What is Cloud Computing?
The phrase ‘Cloud Computing’ has become almost a buzz-word in IT and, like many over-used terms, its meaning has become vague in many contexts. Put simply, it means using computers in a way where you don’t own your hardware. Instead, you rent an amount of hardware capacity from a third party utility company (Cloud provider) that you connect to over the internet. For this to work, you may also need to subscribe to specially configured applications or services from the Cloud provider.
Why is this a good thing?
The main benefit is that you save money in hardware. You don’t have to invest in expensive upgrades every time you need to increase speed or bandwidth. There’s no need to worry about whether you should buy extra kit to cover capacity for a sudden spike in traffic. You don’t have to constantly play catch-up, shelling out for the latest technology to keep up with security threats and network speeds. You let the Cloud provider worry about all this instead.
Why use AWS over other Cloud providers?
Usually, when you work with a Cloud provider you have to stipulate what you need: server capacity, bandwidth, number of users, likely application usage etc. You work out a service level agreement (SLA) and that sets your boundaries. If you need to scale up you negotiate changes to your SLA and the Cloud provider switches on the extra capacity for you.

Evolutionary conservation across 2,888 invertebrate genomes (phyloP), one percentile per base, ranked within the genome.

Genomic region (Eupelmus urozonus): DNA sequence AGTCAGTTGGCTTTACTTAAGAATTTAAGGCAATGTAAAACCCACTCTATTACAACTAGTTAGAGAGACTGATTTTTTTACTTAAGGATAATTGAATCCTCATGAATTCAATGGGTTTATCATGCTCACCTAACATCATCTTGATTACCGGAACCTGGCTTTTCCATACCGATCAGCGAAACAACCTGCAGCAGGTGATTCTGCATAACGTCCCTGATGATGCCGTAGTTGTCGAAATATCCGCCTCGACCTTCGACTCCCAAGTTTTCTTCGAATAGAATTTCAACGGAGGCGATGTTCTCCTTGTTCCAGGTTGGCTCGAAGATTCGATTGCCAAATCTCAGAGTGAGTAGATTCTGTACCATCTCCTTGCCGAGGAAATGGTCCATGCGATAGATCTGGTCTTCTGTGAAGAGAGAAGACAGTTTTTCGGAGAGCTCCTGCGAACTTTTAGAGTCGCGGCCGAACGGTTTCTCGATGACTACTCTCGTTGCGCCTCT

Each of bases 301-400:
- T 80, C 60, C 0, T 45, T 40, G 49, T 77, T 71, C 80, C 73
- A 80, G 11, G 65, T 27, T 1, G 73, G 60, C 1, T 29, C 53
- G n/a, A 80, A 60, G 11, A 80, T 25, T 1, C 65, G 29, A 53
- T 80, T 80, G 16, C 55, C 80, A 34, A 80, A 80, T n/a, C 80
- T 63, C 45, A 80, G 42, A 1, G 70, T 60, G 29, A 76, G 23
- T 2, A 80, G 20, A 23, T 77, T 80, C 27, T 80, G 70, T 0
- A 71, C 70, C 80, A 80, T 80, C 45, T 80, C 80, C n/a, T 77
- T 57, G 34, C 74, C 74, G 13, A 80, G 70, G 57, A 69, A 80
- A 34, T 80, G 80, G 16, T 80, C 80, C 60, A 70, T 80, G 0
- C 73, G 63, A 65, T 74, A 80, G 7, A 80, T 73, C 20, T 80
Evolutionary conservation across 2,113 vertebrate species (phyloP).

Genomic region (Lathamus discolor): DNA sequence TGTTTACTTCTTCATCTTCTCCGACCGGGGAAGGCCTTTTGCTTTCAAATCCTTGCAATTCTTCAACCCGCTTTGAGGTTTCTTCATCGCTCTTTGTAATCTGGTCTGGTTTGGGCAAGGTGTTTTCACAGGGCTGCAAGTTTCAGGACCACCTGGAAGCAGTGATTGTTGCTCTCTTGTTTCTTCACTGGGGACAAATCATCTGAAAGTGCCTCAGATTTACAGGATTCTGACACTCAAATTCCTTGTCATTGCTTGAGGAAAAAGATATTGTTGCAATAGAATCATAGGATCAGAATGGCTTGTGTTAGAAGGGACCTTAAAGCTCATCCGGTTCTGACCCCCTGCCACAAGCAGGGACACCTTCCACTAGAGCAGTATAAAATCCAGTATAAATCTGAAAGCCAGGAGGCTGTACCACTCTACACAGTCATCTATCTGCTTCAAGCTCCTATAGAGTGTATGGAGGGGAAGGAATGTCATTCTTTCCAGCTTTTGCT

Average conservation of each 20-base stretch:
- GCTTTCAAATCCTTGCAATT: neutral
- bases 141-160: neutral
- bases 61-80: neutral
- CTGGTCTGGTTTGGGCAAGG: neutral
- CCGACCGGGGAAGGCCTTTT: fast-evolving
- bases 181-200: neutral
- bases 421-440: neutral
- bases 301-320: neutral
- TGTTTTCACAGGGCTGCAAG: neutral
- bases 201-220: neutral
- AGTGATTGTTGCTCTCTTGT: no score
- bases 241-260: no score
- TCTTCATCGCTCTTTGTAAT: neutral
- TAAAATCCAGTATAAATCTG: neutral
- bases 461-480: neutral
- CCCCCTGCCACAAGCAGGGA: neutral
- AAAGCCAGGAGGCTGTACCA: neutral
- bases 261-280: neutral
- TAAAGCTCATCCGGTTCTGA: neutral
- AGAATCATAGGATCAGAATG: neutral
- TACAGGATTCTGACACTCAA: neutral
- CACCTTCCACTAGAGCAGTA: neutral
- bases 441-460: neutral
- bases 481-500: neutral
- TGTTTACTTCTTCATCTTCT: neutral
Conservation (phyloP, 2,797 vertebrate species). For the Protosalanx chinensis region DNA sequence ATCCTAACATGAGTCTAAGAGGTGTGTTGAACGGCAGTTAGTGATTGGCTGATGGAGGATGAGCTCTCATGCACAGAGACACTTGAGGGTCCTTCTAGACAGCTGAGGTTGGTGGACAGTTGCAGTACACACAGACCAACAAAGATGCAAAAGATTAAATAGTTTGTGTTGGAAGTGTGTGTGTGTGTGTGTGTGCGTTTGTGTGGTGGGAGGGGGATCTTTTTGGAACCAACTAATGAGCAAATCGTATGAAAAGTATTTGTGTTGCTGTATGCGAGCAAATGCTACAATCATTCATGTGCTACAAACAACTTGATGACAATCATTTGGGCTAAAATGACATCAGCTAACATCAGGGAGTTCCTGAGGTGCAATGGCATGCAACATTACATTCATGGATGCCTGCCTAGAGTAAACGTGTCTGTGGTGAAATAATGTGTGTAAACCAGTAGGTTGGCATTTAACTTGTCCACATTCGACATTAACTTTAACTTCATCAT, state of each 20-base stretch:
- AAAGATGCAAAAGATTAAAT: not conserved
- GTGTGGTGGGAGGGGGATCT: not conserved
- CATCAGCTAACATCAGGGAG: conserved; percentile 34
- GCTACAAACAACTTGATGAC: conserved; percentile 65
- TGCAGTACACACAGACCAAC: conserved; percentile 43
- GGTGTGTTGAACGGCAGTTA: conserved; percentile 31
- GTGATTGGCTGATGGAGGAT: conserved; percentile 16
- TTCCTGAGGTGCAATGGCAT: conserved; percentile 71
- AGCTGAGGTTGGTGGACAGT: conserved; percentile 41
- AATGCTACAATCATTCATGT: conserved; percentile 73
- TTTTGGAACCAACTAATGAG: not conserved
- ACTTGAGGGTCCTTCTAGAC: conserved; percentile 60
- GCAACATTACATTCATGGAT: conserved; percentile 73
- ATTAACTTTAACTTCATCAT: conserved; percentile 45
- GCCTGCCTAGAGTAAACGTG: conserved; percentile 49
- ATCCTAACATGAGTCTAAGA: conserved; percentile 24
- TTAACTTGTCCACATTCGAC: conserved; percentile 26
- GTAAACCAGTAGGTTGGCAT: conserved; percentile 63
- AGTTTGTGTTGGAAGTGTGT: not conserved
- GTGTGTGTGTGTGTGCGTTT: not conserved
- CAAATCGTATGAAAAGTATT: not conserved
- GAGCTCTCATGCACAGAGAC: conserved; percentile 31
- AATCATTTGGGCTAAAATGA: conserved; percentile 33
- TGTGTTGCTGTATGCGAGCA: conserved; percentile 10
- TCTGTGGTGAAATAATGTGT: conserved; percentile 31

With AWS, there is no SLA or contract. Storage capacity is set by how much data you have. Infrastructure is set by how many applications you’ve got running and how many users are connected. And bandwidth is set by how many web visitors are online right now. Practical, everyday usage comes first and technology scales to meet it. And you are billed for what you’ve actually used.
Where do I start?
By making sure you’re ready. We’ve explained how you do that – and get the most out of your AWS Cloud migration – in this report. Download a copy for free to get more information.